Wildlife and humans won a small victory yesterday, at least in Minnesota. The state, which boasts one of the leading state departments of health in the country, decided to ban the antimicrobial chemical, triclosan, from soaps and other products because of concerns regarding its deleterious impact on the environment, animals, and ultimately, human health.
Triclosan has been earning a progressively worse rap in recent years after arriving on the scene a few decades ago as the great antiseptic hope. It does kill bacteria and fungi and other microbes efficiently, but whether the extra killing over soap and water means anything to anyone is uncertain at best. Evidence does support its beneficial role over fluoride alone in toothpaste as a way to avoid cavities and gum diseases, but that’s it.
The problem is that its side effects are many and quite varied. Minnesota cited the risk of “hormone disruption” from triclosan as the rationale for its action. The hormone disruptor, also called an endocrine disruptor, is a slightly new-age concept coined by environmentalists and embraced now by most scientists. Chemicals—and there are many—that are viewed as capable of perturbing several endocrine systems, including the thyroid, the adrenals, the ovaries, and the testicles, in humans and other animals, are considered “hormone disruptors.” A list of the 12 most horrible was recently released. It included some veteran bad guys such as dioxin and lead.
Indeed, dioxin, a group of related compounds including components of various pesticides and PCBs, is well-established to harm life. It is considered among the most toxic chemicals known and is the action compound in the notorious Agent Orange. Most famously, dioxin was the un-degradable chemical that led to the evacuation of Times Beach, Missouri in 1983 after a flood saturated the town with it.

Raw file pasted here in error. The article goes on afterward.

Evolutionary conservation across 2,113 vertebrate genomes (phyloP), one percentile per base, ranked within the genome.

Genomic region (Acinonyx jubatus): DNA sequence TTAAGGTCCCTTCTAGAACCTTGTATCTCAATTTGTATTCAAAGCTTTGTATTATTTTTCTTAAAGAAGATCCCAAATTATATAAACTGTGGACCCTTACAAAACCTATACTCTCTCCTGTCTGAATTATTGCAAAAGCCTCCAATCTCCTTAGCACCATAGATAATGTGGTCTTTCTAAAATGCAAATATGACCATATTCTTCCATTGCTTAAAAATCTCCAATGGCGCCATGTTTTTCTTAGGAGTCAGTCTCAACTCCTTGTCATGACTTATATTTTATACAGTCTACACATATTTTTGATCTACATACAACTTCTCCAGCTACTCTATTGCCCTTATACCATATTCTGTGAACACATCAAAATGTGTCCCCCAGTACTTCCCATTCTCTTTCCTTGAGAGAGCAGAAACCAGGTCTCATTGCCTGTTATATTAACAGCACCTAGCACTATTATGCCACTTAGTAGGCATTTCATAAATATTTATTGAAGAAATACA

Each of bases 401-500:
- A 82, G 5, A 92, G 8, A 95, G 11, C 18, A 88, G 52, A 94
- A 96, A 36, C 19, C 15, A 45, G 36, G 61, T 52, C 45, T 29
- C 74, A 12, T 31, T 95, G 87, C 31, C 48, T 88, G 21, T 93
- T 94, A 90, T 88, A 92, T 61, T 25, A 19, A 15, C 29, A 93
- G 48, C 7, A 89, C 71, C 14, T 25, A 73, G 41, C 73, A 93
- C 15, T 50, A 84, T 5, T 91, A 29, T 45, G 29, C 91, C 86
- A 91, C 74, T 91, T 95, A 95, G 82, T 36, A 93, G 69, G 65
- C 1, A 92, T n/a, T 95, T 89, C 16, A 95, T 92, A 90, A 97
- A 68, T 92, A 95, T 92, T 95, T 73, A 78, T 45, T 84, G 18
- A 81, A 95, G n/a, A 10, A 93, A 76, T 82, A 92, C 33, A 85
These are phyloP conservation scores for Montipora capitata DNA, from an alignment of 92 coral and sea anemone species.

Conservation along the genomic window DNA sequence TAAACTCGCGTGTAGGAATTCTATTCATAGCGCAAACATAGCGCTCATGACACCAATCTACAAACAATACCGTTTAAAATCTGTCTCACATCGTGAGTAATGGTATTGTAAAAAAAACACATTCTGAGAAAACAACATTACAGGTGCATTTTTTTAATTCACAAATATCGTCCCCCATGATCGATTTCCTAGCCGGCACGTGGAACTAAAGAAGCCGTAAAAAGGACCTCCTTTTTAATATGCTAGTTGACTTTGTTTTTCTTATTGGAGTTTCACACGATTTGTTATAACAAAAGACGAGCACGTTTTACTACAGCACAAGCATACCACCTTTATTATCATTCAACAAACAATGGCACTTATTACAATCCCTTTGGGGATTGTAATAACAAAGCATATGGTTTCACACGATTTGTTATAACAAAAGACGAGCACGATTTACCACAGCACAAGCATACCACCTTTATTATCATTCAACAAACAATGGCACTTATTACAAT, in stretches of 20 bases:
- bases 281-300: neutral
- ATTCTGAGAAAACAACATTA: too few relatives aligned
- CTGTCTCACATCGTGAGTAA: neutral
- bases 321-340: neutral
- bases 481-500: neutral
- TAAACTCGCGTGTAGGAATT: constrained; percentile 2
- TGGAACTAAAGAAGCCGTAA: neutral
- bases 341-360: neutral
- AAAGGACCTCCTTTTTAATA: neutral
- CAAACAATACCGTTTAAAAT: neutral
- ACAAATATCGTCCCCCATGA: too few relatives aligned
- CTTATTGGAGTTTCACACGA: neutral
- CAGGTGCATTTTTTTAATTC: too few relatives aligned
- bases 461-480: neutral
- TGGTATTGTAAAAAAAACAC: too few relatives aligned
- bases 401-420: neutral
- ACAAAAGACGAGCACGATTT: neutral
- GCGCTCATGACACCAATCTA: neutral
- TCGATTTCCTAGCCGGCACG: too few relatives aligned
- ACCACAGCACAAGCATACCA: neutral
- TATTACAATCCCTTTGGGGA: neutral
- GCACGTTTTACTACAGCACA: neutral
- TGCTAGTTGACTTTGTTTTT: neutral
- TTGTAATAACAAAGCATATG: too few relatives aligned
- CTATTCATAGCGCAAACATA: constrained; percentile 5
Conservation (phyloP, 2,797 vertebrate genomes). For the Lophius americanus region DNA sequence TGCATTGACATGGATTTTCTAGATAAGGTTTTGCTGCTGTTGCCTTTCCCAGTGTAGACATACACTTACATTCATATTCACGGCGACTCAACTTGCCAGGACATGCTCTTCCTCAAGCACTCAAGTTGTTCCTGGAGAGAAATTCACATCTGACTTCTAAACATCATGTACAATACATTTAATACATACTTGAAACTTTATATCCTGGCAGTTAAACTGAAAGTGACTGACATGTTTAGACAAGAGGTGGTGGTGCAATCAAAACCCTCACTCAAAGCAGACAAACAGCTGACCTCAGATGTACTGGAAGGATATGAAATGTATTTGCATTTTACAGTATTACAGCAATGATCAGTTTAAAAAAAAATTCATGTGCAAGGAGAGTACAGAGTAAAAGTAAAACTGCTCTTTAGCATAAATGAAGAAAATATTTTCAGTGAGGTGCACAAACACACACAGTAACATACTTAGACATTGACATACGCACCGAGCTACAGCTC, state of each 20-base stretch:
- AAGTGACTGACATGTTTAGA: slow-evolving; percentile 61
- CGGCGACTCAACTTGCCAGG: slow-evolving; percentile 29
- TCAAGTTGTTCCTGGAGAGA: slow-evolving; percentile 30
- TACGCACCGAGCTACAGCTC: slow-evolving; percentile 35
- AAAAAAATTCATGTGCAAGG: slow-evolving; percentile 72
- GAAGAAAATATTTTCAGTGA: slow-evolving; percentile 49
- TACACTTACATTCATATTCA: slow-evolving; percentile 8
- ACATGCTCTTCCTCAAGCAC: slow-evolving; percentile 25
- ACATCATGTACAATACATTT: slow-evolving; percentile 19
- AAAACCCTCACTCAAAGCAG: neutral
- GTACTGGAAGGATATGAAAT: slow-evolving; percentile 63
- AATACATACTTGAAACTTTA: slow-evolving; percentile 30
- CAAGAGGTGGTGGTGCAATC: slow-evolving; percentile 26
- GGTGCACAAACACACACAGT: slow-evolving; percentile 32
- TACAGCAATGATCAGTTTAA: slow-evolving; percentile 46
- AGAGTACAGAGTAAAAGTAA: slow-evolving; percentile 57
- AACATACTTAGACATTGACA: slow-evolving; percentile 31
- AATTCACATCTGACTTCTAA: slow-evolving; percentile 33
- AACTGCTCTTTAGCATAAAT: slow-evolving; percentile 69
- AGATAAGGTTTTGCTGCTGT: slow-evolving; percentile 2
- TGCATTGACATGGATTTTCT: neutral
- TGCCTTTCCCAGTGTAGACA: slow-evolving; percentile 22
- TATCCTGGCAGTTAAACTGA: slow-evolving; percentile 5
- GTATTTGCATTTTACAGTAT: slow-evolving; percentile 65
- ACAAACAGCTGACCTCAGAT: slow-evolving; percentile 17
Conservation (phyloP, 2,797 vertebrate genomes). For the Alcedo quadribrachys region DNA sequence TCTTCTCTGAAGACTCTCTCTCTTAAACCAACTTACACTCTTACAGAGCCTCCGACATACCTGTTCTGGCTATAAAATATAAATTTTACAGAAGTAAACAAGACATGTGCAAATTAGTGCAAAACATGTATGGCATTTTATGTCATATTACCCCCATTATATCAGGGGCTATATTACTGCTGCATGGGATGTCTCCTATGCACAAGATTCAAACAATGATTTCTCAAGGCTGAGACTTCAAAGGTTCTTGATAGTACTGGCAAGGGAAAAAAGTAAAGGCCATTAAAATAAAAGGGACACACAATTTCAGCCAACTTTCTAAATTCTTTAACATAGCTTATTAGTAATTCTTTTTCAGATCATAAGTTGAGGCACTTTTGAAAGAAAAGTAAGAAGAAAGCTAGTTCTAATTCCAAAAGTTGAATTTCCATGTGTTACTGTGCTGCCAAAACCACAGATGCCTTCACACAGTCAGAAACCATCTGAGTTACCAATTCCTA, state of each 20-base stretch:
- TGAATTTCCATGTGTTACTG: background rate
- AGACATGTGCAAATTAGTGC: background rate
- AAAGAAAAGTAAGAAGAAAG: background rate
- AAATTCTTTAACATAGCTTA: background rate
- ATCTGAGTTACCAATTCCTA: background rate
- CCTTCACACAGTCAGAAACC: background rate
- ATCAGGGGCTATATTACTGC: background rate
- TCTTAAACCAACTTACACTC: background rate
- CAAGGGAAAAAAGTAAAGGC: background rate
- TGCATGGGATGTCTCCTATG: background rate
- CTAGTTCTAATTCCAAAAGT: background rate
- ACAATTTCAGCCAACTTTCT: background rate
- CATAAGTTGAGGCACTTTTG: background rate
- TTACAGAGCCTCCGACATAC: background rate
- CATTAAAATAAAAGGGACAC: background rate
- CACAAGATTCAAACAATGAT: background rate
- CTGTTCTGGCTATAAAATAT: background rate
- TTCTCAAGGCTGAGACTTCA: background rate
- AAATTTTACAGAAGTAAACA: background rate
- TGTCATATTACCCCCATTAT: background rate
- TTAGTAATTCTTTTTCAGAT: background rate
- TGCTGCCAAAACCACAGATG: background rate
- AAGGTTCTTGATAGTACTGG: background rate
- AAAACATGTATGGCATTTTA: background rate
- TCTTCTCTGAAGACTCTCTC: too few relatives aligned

A decade before, the town had sought to quiet a smallish problem—too much dust blowing around—by spraying oil onto its dusty unpaved roads. The contractor they chose found mighty cheap oil, called “waste” oil, that came from a nearby chemical factory. Unfortunately, the waste oil had a dioxin concentration 2,000 times higher than that in Agent Orange. Soon after the spraying began, horses started to die (dozens of horses), and the tragedy quickly revealed itself. Within a few years, the town and its 2,000-plus inhabitants were “bought out” by the EPA, the town leveled, and the area turned into a park of sort—probably not one with a lot of foot traffic
After Agent Orange and Times Beach came the Love Canal, a similarly unnerving story of chemical waste placed too close to human beings and soon, dioxin gained its placed as one of the most feared of all chemical environmental contaminants.
It is the connection of triclosan to dioxin that has appropriately raised the hackles of so many. Within the last decade, scientists discovered a specific link: Triclosan could, with exposure to light, be chemically converted into a dioxin compound (2,8-dichlorodibenzo-p-dioxin aka 2,8 DCDD), and this compound was turning up where it ought not: the sediment of the Mississippi River. As the group of scientists (perhaps not coincidentally from the University of Minnesota) exploring the finding noted, “the contribution of triclosan-derived dioxins to the total dioxin pool increased to as high as 31% by mass in recent years,” indicating that triclosan, once the good guy, had gone rogue and now was threatening to cause human harm.
It is likely that the jig is up for triclosan. Sure, the American Cleaning Institute, something of a lobbying organization for soap and chemical makers across the U.S. (on its board sit reps from Amway, Colgate-Palmolive, DuPont, Dow, and the like) is trying to push back against Minnesota’s decision, claiming that this type of ban should be federally decided, not determined at the state level, an interesting embrace of the Big Government approach often reviled by Big Business.
But they are unlikely to win this one. “Dioxin” is the dirtiest of dirty words and this designation, like the chemical itself, does not degrade. The FDA has, with apparent reluctance, tiptoed into the fray. Plus, Procter & Gamble has already removed triclosan from its Crest toothpaste. Sure, they can drag this out for months and years—but it would be nice if the American Cleaning Institute, so fond of the neat and the hygienic, used a little judgment and chose not to make a big mess out of this one.